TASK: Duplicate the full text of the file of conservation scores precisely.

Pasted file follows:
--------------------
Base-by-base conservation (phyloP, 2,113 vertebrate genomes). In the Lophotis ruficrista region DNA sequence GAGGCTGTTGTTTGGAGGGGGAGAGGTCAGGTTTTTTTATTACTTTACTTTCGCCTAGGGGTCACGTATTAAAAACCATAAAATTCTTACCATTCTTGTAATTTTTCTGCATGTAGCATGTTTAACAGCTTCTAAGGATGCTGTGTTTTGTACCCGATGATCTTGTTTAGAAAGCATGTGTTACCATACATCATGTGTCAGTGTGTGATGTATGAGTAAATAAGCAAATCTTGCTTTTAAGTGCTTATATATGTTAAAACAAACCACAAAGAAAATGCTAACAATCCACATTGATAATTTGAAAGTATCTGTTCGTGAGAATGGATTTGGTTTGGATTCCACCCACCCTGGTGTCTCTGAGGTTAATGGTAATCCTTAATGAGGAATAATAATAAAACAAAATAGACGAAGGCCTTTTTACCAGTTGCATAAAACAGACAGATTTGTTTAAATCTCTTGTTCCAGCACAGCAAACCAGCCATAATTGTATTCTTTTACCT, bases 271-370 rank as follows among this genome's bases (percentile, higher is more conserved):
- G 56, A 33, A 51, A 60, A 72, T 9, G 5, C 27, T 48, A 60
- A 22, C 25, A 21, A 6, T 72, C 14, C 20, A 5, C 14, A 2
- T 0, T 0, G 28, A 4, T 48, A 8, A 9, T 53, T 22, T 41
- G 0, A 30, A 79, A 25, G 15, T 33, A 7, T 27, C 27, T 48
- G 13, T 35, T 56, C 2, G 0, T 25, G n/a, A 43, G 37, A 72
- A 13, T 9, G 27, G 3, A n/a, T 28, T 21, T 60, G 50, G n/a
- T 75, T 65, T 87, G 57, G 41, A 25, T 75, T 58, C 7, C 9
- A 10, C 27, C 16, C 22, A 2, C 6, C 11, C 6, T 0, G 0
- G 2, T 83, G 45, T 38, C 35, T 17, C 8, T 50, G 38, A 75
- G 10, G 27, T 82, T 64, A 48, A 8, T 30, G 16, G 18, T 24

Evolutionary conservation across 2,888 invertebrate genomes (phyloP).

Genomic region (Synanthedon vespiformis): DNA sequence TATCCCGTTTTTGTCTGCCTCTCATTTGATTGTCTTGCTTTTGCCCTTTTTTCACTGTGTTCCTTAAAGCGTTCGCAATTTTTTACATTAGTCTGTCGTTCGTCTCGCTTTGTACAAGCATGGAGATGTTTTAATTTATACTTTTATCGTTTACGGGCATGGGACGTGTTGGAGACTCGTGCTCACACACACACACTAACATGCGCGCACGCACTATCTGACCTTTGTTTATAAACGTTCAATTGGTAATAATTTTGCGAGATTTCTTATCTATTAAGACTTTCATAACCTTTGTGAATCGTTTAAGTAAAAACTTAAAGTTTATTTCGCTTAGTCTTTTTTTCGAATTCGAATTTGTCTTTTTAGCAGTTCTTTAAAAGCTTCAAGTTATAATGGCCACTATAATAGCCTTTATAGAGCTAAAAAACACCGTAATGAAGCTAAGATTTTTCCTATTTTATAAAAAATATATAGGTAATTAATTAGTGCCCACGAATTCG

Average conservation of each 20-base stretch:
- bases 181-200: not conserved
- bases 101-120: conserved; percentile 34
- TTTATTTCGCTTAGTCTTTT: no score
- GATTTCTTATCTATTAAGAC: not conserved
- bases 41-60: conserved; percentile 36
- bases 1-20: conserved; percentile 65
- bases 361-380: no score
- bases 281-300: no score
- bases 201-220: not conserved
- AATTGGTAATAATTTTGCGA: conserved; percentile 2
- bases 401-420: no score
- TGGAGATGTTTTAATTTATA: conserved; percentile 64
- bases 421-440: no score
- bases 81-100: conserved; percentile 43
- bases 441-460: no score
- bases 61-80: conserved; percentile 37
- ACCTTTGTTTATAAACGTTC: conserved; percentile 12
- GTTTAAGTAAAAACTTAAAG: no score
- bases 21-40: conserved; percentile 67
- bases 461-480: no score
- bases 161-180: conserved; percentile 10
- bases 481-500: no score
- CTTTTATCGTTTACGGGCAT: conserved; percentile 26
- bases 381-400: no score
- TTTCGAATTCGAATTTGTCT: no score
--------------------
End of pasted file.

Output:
Base-by-base conservation (phyloP, 2,113 vertebrate genomes). In the Lophotis ruficrista region DNA sequence GAGGCTGTTGTTTGGAGGGGGAGAGGTCAGGTTTTTTTATTACTTTACTTTCGCCTAGGGGTCACGTATTAAAAACCATAAAATTCTTACCATTCTTGTAATTTTTCTGCATGTAGCATGTTTAACAGCTTCTAAGGATGCTGTGTTTTGTACCCGATGATCTTGTTTAGAAAGCATGTGTTACCATACATCATGTGTCAGTGTGTGATGTATGAGTAAATAAGCAAATCTTGCTTTTAAGTGCTTATATATGTTAAAACAAACCACAAAGAAAATGCTAACAATCCACATTGATAATTTGAAAGTATCTGTTCGTGAGAATGGATTTGGTTTGGATTCCACCCACCCTGGTGTCTCTGAGGTTAATGGTAATCCTTAATGAGGAATAATAATAAAACAAAATAGACGAAGGCCTTTTTACCAGTTGCATAAAACAGACAGATTTGTTTAAATCTCTTGTTCCAGCACAGCAAACCAGCCATAATTGTATTCTTTTACCT, bases 271-370 rank as follows among this genome's bases (percentile, higher is more conserved):
- G 56, A 33, A 51, A 60, A 72, T 9, G 5, C 27, T 48, A 60
- A 22, C 25, A 21, A 6, T 72, C 14, C 20, A 5, C 14, A 2
- T 0, T 0, G 28, A 4, T 48, A 8, A 9, T 53, T 22, T 41
- G 0, A 30, A 79, A 25, G 15, T 33, A 7, T 27, C 27, T 48
- G 13, T 35, T 56, C 2, G 0, T 25, G n/a, A 43, G 37, A 72
- A 13, T 9, G 27, G 3, A n/a, T 28, T 21, T 60, G 50, G n/a
- T 75, T 65, T 87, G 57, G 41, A 25, T 75, T 58, C 7, C 9
- A 10, C 27, C 16, C 22, A 2, C 6, C 11, C 6, T 0, G 0
- G 2, T 83, G 45, T 38, C 35, T 17, C 8, T 50, G 38, A 75
- G 10, G 27, T 82, T 64, A 48, A 8, T 30, G 16, G 18, T 24

Evolutionary conservation across 2,888 invertebrate genomes (phyloP).

Genomic region (Synanthedon vespiformis): DNA sequence TATCCCGTTTTTGTCTGCCTCTCATTTGATTGTCTTGCTTTTGCCCTTTTTTCACTGTGTTCCTTAAAGCGTTCGCAATTTTTTACATTAGTCTGTCGTTCGTCTCGCTTTGTACAAGCATGGAGATGTTTTAATTTATACTTTTATCGTTTACGGGCATGGGACGTGTTGGAGACTCGTGCTCACACACACACACTAACATGCGCGCACGCACTATCTGACCTTTGTTTATAAACGTTCAATTGGTAATAATTTTGCGAGATTTCTTATCTATTAAGACTTTCATAACCTTTGTGAATCGTTTAAGTAAAAACTTAAAGTTTATTTCGCTTAGTCTTTTTTTCGAATTCGAATTTGTCTTTTTAGCAGTTCTTTAAAAGCTTCAAGTTATAATGGCCACTATAATAGCCTTTATAGAGCTAAAAAACACCGTAATGAAGCTAAGATTTTTCCTATTTTATAAAAAATATATAGGTAATTAATTAGTGCCCACGAATTCG

Average conservation of each 20-base stretch:
- bases 181-200: not conserved
- bases 101-120: conserved; percentile 34
- TTTATTTCGCTTAGTCTTTT: no score
- GATTTCTTATCTATTAAGAC: not conserved
- bases 41-60: conserved; percentile 36
- bases 1-20: conserved; percentile 65
- bases 361-380: no score
- bases 281-300: no score
- bases 201-220: not conserved
- AATTGGTAATAATTTTGCGA: conserved; percentile 2
- bases 401-420: no score
- TGGAGATGTTTTAATTTATA: conserved; percentile 64
- bases 421-440: no score
- bases 81-100: conserved; percentile 43
- bases 441-460: no score
- bases 61-80: conserved; percentile 37
- ACCTTTGTTTATAAACGTTC: conserved; percentile 12
- GTTTAAGTAAAAACTTAAAG: no score
- bases 21-40: conserved; percentile 67
- bases 461-480: no score
- bases 161-180: conserved; percentile 10
- bases 481-500: no score
- CTTTTATCGTTTACGGGCAT: conserved; percentile 26
- bases 381-400: no score
- TTTCGAATTCGAATTTGTCT: no score